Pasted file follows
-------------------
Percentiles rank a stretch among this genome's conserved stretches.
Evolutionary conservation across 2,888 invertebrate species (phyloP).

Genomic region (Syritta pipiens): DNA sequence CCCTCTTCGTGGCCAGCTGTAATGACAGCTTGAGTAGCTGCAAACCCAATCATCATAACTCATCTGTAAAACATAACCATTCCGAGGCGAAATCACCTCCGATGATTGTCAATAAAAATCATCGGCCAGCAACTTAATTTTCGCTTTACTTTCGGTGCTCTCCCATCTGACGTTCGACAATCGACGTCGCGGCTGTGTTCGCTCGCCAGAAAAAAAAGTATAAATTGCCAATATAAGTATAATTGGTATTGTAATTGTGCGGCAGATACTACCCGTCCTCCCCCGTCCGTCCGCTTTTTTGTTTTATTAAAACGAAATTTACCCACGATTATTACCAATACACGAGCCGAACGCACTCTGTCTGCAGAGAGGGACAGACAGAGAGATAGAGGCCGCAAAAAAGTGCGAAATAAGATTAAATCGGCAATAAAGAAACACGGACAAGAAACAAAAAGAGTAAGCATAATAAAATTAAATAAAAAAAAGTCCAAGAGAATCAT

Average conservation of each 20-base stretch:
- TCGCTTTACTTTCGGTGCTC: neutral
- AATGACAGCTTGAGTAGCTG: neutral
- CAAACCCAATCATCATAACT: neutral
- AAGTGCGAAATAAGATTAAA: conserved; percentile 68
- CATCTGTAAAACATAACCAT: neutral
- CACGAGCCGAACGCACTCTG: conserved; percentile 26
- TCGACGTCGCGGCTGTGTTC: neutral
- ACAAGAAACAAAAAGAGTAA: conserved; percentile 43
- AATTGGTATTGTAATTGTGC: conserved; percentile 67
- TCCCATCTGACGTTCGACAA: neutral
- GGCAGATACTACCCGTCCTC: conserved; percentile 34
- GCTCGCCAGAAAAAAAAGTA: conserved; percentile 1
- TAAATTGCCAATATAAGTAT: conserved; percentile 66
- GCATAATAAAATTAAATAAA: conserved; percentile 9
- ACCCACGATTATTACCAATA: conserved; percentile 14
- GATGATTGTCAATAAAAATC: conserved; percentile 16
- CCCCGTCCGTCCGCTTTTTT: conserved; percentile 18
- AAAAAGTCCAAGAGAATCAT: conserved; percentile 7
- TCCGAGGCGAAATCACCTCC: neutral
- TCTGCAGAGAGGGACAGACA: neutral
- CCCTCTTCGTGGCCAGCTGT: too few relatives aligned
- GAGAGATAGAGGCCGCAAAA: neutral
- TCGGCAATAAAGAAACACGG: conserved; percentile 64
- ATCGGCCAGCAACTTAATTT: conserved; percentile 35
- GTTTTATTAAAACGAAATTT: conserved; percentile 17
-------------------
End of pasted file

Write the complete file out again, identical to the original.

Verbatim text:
Percentiles rank a stretch among this genome's conserved stretches.
Evolutionary conservation across 2,888 invertebrate species (phyloP).

Genomic region (Syritta pipiens): DNA sequence CCCTCTTCGTGGCCAGCTGTAATGACAGCTTGAGTAGCTGCAAACCCAATCATCATAACTCATCTGTAAAACATAACCATTCCGAGGCGAAATCACCTCCGATGATTGTCAATAAAAATCATCGGCCAGCAACTTAATTTTCGCTTTACTTTCGGTGCTCTCCCATCTGACGTTCGACAATCGACGTCGCGGCTGTGTTCGCTCGCCAGAAAAAAAAGTATAAATTGCCAATATAAGTATAATTGGTATTGTAATTGTGCGGCAGATACTACCCGTCCTCCCCCGTCCGTCCGCTTTTTTGTTTTATTAAAACGAAATTTACCCACGATTATTACCAATACACGAGCCGAACGCACTCTGTCTGCAGAGAGGGACAGACAGAGAGATAGAGGCCGCAAAAAAGTGCGAAATAAGATTAAATCGGCAATAAAGAAACACGGACAAGAAACAAAAAGAGTAAGCATAATAAAATTAAATAAAAAAAAGTCCAAGAGAATCAT

Average conservation of each 20-base stretch:
- TCGCTTTACTTTCGGTGCTC: neutral
- AATGACAGCTTGAGTAGCTG: neutral
- CAAACCCAATCATCATAACT: neutral
- AAGTGCGAAATAAGATTAAA: conserved; percentile 68
- CATCTGTAAAACATAACCAT: neutral
- CACGAGCCGAACGCACTCTG: conserved; percentile 26
- TCGACGTCGCGGCTGTGTTC: neutral
- ACAAGAAACAAAAAGAGTAA: conserved; percentile 43
- AATTGGTATTGTAATTGTGC: conserved; percentile 67
- TCCCATCTGACGTTCGACAA: neutral
- GGCAGATACTACCCGTCCTC: conserved; percentile 34
- GCTCGCCAGAAAAAAAAGTA: conserved; percentile 1
- TAAATTGCCAATATAAGTAT: conserved; percentile 66
- GCATAATAAAATTAAATAAA: conserved; percentile 9
- ACCCACGATTATTACCAATA: conserved; percentile 14
- GATGATTGTCAATAAAAATC: conserved; percentile 16
- CCCCGTCCGTCCGCTTTTTT: conserved; percentile 18
- AAAAAGTCCAAGAGAATCAT: conserved; percentile 7
- TCCGAGGCGAAATCACCTCC: neutral
- TCTGCAGAGAGGGACAGACA: neutral
- CCCTCTTCGTGGCCAGCTGT: too few relatives aligned
- GAGAGATAGAGGCCGCAAAA: neutral
- TCGGCAATAAAGAAACACGG: conserved; percentile 64
- ATCGGCCAGCAACTTAATTT: conserved; percentile 35
- GTTTTATTAAAACGAAATTT: conserved; percentile 17